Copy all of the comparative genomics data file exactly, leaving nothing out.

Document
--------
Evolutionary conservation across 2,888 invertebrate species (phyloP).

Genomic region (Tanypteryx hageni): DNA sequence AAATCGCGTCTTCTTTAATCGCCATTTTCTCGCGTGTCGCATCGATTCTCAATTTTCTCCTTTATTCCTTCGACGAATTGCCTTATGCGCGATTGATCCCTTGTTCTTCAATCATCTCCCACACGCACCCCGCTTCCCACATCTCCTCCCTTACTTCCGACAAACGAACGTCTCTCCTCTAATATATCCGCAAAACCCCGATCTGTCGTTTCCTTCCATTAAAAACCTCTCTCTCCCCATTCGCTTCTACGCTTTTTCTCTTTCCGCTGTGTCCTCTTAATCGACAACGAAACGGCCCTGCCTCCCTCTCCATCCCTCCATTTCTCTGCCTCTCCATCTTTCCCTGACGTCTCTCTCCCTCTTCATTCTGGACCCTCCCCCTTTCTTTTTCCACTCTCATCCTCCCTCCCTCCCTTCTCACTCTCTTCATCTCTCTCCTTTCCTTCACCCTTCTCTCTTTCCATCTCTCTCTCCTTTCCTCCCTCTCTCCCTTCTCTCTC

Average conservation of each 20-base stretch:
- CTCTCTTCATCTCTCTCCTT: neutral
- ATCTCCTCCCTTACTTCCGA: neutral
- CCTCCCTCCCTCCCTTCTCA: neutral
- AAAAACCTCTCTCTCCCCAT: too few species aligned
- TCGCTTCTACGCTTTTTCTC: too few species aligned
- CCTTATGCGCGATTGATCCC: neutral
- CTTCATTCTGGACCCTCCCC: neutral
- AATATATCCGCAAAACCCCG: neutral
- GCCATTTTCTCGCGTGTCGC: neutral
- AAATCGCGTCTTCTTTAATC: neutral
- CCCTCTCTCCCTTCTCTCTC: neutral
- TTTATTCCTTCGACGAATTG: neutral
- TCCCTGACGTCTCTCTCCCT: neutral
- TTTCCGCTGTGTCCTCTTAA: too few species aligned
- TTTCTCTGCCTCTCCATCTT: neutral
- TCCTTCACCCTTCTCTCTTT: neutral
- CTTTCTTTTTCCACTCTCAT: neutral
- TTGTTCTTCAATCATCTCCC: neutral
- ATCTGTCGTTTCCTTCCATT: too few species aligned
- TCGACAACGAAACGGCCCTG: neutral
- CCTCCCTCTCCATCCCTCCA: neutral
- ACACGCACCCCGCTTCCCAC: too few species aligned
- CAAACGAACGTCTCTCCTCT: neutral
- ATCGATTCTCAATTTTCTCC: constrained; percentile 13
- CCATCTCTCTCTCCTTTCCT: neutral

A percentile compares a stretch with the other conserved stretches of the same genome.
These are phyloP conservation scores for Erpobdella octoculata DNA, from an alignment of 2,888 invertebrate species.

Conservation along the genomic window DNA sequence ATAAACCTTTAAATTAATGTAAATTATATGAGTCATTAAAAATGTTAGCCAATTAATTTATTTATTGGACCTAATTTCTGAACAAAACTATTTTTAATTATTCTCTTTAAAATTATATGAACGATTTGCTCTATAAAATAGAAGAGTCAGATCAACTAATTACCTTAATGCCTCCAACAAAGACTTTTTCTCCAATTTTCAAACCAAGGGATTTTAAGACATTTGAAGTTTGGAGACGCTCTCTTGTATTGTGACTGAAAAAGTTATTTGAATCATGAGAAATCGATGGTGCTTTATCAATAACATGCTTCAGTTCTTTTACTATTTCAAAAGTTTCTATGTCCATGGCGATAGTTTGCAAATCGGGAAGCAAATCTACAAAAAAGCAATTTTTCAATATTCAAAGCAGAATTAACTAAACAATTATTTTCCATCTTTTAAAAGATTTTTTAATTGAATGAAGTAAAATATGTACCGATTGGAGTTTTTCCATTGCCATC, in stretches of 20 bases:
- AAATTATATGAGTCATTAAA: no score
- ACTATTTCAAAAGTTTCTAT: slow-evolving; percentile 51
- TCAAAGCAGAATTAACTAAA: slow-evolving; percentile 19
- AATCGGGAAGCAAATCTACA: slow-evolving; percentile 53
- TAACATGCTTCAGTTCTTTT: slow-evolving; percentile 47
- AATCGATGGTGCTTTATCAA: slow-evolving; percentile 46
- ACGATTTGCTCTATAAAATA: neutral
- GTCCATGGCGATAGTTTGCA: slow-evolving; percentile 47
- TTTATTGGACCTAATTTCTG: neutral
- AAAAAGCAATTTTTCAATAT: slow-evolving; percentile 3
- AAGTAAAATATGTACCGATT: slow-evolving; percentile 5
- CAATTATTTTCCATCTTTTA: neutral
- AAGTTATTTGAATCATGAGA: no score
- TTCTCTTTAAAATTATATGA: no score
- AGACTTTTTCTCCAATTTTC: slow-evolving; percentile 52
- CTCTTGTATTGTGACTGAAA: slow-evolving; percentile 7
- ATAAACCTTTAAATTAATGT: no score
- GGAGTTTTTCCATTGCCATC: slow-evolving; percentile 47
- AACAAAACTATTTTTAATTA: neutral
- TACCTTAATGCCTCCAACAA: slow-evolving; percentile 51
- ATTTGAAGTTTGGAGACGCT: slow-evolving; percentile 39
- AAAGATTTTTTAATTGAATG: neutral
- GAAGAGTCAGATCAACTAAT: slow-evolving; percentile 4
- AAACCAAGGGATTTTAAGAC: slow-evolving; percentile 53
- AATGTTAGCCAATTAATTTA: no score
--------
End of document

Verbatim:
Evolutionary conservation across 2,888 invertebrate species (phyloP).

Genomic region (Tanypteryx hageni): DNA sequence AAATCGCGTCTTCTTTAATCGCCATTTTCTCGCGTGTCGCATCGATTCTCAATTTTCTCCTTTATTCCTTCGACGAATTGCCTTATGCGCGATTGATCCCTTGTTCTTCAATCATCTCCCACACGCACCCCGCTTCCCACATCTCCTCCCTTACTTCCGACAAACGAACGTCTCTCCTCTAATATATCCGCAAAACCCCGATCTGTCGTTTCCTTCCATTAAAAACCTCTCTCTCCCCATTCGCTTCTACGCTTTTTCTCTTTCCGCTGTGTCCTCTTAATCGACAACGAAACGGCCCTGCCTCCCTCTCCATCCCTCCATTTCTCTGCCTCTCCATCTTTCCCTGACGTCTCTCTCCCTCTTCATTCTGGACCCTCCCCCTTTCTTTTTCCACTCTCATCCTCCCTCCCTCCCTTCTCACTCTCTTCATCTCTCTCCTTTCCTTCACCCTTCTCTCTTTCCATCTCTCTCTCCTTTCCTCCCTCTCTCCCTTCTCTCTC

Average conservation of each 20-base stretch:
- CTCTCTTCATCTCTCTCCTT: neutral
- ATCTCCTCCCTTACTTCCGA: neutral
- CCTCCCTCCCTCCCTTCTCA: neutral
- AAAAACCTCTCTCTCCCCAT: too few species aligned
- TCGCTTCTACGCTTTTTCTC: too few species aligned
- CCTTATGCGCGATTGATCCC: neutral
- CTTCATTCTGGACCCTCCCC: neutral
- AATATATCCGCAAAACCCCG: neutral
- GCCATTTTCTCGCGTGTCGC: neutral
- AAATCGCGTCTTCTTTAATC: neutral
- CCCTCTCTCCCTTCTCTCTC: neutral
- TTTATTCCTTCGACGAATTG: neutral
- TCCCTGACGTCTCTCTCCCT: neutral
- TTTCCGCTGTGTCCTCTTAA: too few species aligned
- TTTCTCTGCCTCTCCATCTT: neutral
- TCCTTCACCCTTCTCTCTTT: neutral
- CTTTCTTTTTCCACTCTCAT: neutral
- TTGTTCTTCAATCATCTCCC: neutral
- ATCTGTCGTTTCCTTCCATT: too few species aligned
- TCGACAACGAAACGGCCCTG: neutral
- CCTCCCTCTCCATCCCTCCA: neutral
- ACACGCACCCCGCTTCCCAC: too few species aligned
- CAAACGAACGTCTCTCCTCT: neutral
- ATCGATTCTCAATTTTCTCC: constrained; percentile 13
- CCATCTCTCTCTCCTTTCCT: neutral

A percentile compares a stretch with the other conserved stretches of the same genome.
These are phyloP conservation scores for Erpobdella octoculata DNA, from an alignment of 2,888 invertebrate species.

Conservation along the genomic window DNA sequence ATAAACCTTTAAATTAATGTAAATTATATGAGTCATTAAAAATGTTAGCCAATTAATTTATTTATTGGACCTAATTTCTGAACAAAACTATTTTTAATTATTCTCTTTAAAATTATATGAACGATTTGCTCTATAAAATAGAAGAGTCAGATCAACTAATTACCTTAATGCCTCCAACAAAGACTTTTTCTCCAATTTTCAAACCAAGGGATTTTAAGACATTTGAAGTTTGGAGACGCTCTCTTGTATTGTGACTGAAAAAGTTATTTGAATCATGAGAAATCGATGGTGCTTTATCAATAACATGCTTCAGTTCTTTTACTATTTCAAAAGTTTCTATGTCCATGGCGATAGTTTGCAAATCGGGAAGCAAATCTACAAAAAAGCAATTTTTCAATATTCAAAGCAGAATTAACTAAACAATTATTTTCCATCTTTTAAAAGATTTTTTAATTGAATGAAGTAAAATATGTACCGATTGGAGTTTTTCCATTGCCATC, in stretches of 20 bases:
- AAATTATATGAGTCATTAAA: no score
- ACTATTTCAAAAGTTTCTAT: slow-evolving; percentile 51
- TCAAAGCAGAATTAACTAAA: slow-evolving; percentile 19
- AATCGGGAAGCAAATCTACA: slow-evolving; percentile 53
- TAACATGCTTCAGTTCTTTT: slow-evolving; percentile 47
- AATCGATGGTGCTTTATCAA: slow-evolving; percentile 46
- ACGATTTGCTCTATAAAATA: neutral
- GTCCATGGCGATAGTTTGCA: slow-evolving; percentile 47
- TTTATTGGACCTAATTTCTG: neutral
- AAAAAGCAATTTTTCAATAT: slow-evolving; percentile 3
- AAGTAAAATATGTACCGATT: slow-evolving; percentile 5
- CAATTATTTTCCATCTTTTA: neutral
- AAGTTATTTGAATCATGAGA: no score
- TTCTCTTTAAAATTATATGA: no score
- AGACTTTTTCTCCAATTTTC: slow-evolving; percentile 52
- CTCTTGTATTGTGACTGAAA: slow-evolving; percentile 7
- ATAAACCTTTAAATTAATGT: no score
- GGAGTTTTTCCATTGCCATC: slow-evolving; percentile 47
- AACAAAACTATTTTTAATTA: neutral
- TACCTTAATGCCTCCAACAA: slow-evolving; percentile 51
- ATTTGAAGTTTGGAGACGCT: slow-evolving; percentile 39
- AAAGATTTTTTAATTGAATG: neutral
- GAAGAGTCAGATCAACTAAT: slow-evolving; percentile 4
- AAACCAAGGGATTTTAAGAC: slow-evolving; percentile 53
- AATGTTAGCCAATTAATTTA: no score